These, then, are the broad outlines of Russell’s mathematical philosophy called logicism. We have seen that Russell uses several different kinds of analysis in his mathematical philosophies. He also applies these methods outside of mathematics to answer philosophical questions about the world at large. We have already seen four varieties of analysis: the general kind that seeks the most basic concepts and principles, the theory of descriptions and its use in defining away mathematical functions, the no-class theory of classes, and the theory of logical types. A fifth kind is Russell’s analysis of physical points, moments in time, mental phenomena, matter, and even moral and political concepts into logical constructions. His analysis of the first four of these (physical points, moments in time, mental phenomena, and matter) will be introduced in the following section and discussed at greater length in Chapter 4.¹
7 Analysis and metaphysics
Russell’s ideas about the nature of reality are often responses to problems in logic, mathematics, and analysis. His views on reality in early work (1900-17) are expressed in Principles of Mathematics (1903), “On the Relations of Universals and Particulars” (1912), and “Analytic Realism” (1911). In them, a defense of analysis is part of his view of reality.
Philosophical monists, who were common in England in Russell’s time, argue that analyzing the whole of reality into parts is impossible. They feel that the nature of objects is determined by the role they play in larger wholes, and that analyzing wholes into parts leaves out these larger connections. And if the nature of an object lies in the role it plays in a whole, and the nature of that whole lies in the role it plays in some larger whole, reality is ultimately one undivided whole – the plurality we experience is an illusion.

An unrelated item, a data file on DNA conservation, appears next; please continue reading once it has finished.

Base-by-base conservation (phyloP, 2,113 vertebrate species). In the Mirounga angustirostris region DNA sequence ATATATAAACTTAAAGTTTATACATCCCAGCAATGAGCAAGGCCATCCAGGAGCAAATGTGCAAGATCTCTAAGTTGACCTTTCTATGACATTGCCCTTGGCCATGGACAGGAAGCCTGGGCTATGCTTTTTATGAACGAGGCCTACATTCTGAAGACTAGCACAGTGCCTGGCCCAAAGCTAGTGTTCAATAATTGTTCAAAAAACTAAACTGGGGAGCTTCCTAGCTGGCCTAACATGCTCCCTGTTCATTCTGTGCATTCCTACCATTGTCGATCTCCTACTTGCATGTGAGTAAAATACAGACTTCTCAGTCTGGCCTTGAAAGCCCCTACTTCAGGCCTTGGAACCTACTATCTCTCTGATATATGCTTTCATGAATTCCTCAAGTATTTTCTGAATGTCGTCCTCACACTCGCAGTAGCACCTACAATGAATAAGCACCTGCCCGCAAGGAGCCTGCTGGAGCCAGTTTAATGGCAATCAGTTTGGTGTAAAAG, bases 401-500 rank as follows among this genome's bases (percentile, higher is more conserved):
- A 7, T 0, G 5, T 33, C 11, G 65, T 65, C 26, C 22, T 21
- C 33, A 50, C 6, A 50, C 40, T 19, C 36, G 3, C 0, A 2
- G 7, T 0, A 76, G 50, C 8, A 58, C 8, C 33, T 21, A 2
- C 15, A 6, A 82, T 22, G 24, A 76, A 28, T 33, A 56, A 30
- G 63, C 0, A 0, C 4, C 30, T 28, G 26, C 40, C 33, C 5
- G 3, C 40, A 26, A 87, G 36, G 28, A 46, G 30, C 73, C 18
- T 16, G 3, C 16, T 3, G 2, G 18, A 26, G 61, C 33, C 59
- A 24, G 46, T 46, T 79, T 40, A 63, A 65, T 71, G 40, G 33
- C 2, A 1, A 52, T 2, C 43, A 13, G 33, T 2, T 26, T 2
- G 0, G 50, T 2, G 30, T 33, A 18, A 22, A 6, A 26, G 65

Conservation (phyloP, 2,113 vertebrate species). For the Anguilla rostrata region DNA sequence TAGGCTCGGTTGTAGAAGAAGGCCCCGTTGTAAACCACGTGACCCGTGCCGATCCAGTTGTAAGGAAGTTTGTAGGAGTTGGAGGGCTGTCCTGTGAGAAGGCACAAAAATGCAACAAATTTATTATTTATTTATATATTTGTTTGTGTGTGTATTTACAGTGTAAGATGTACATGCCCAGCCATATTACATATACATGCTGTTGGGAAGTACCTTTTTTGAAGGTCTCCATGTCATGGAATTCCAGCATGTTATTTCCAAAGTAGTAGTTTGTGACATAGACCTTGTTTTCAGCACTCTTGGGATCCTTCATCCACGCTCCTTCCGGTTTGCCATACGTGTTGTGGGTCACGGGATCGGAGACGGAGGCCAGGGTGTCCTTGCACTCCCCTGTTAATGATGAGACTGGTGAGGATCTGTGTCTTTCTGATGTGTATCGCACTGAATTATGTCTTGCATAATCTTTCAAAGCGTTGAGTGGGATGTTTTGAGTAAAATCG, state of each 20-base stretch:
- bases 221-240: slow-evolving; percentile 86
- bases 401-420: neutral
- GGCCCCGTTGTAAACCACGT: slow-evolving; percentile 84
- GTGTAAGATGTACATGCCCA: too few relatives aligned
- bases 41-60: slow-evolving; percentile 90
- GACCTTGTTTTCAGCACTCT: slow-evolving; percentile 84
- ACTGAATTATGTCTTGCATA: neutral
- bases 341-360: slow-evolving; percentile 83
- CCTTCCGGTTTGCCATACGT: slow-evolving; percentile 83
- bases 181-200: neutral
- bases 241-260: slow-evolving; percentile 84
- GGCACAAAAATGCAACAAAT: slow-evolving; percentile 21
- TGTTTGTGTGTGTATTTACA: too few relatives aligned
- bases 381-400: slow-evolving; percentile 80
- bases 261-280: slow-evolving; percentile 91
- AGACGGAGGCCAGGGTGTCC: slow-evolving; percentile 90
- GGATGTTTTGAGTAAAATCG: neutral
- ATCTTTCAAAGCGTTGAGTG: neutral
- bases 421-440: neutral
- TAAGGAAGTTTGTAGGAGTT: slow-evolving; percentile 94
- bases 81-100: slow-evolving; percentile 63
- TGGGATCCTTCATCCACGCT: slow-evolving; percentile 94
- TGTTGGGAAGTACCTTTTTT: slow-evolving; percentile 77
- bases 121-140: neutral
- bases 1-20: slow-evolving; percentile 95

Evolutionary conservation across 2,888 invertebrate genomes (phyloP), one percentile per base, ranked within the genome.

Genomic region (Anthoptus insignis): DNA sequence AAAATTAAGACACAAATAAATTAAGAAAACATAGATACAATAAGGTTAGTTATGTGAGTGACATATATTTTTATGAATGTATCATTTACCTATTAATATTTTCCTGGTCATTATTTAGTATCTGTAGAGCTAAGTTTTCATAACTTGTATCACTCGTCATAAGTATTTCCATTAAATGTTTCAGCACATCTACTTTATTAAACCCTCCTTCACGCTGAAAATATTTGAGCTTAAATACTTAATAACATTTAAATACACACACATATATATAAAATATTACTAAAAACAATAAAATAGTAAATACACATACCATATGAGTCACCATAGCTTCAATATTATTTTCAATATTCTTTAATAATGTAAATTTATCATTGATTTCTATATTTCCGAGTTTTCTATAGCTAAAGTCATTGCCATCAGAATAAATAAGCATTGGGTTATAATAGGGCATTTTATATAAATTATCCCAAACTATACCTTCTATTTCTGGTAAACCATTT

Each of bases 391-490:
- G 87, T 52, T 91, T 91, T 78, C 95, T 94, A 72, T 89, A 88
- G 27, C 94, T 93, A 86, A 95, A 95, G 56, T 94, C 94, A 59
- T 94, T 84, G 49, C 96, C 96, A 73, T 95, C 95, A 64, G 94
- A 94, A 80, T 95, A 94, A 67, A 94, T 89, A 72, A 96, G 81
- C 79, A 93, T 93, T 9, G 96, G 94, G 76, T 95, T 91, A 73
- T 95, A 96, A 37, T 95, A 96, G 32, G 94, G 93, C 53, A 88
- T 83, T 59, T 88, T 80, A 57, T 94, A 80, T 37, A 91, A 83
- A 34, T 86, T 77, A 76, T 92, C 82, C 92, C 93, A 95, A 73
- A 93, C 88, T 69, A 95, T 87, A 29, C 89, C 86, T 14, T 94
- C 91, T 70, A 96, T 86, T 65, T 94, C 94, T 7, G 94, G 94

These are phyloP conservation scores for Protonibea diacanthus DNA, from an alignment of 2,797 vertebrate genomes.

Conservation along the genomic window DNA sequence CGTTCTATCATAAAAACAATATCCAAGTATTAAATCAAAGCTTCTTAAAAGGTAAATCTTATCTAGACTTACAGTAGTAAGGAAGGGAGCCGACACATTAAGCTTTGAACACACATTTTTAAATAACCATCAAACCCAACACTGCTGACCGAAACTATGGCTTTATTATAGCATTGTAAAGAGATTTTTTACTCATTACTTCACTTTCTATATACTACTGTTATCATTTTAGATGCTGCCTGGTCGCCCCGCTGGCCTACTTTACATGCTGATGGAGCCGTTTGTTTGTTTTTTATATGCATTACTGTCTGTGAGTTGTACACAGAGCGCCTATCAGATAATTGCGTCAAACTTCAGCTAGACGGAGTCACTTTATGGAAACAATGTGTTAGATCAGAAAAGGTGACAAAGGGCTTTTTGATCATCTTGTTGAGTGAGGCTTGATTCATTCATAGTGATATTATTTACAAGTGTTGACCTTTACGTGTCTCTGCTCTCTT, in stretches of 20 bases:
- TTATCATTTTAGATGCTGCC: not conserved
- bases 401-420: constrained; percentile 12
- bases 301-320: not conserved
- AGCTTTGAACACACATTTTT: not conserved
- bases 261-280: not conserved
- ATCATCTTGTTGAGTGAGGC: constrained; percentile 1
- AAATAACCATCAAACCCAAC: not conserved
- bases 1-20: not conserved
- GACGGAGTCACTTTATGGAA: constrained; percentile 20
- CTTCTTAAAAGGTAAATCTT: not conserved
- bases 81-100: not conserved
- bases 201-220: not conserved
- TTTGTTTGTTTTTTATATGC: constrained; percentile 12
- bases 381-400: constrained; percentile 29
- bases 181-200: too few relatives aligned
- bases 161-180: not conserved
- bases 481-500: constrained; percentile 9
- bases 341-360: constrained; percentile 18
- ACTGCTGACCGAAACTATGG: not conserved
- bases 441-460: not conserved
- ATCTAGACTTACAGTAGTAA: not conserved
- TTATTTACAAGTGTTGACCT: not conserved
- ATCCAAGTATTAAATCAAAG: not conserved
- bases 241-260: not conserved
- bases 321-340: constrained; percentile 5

To defend analysis, Russell rejects the monists’ arguments and concludes that reality is plural and “atomistic,” that is, composed of parts that can be understood independently of their role in the whole. Details about reality in Russell’s atomism are reached by analysis of logical principles – it is a logical atomism. He believes that logic and grammar reveal the nature of reality. This avoids beliefs about reality not warranted by logic. For example, if reality consists of things that can be analyzed into parts, the parts themselves are either complex and further analyzable or not complex and simple. If they are complex, they presuppose the existence of still simpler entities.
Russell’s logical atomism is also based on understanding grammar. Monists assume that the logic of sentences always has a subject-predicate form, where a predicate applies a property to a subject – as in “Socrates is wise” where the predicate “x is wise” applies the property of wisdom to Socrates. If all sentences are really subject-predicate sentences, relations expressed by verbs in sentences like “Socrates is wiser than Plato” must also be properties.
Instead of understanding “Socrates is wiser than Plato” as expressing the relation “x is wiser than y” between Socrates and Plato, monists understand it as saying that “x is wiser than Plato” is a property of Socrates. Treating relations this way makes being wiser than Plato seem like an essential property of Socrates. Treating all relations this way – as essential properties of objects – makes everything seem interrelated to every other thing as a part of its essential nature. Thus, they can only be understood as parts of wholes. This view takes relations as “internal” (i.e., essential) properties of objects.
With his logic of relations, Russell sees that verbs are not predicates and relations are not properties of things. Rather, relations are entities in their own right, not part of the things related. Relations between things are “external” to the nature of things. They are not facts about the essential nature of the things related. This is the view of “external relations.” Complexes of things are thus external relations among things.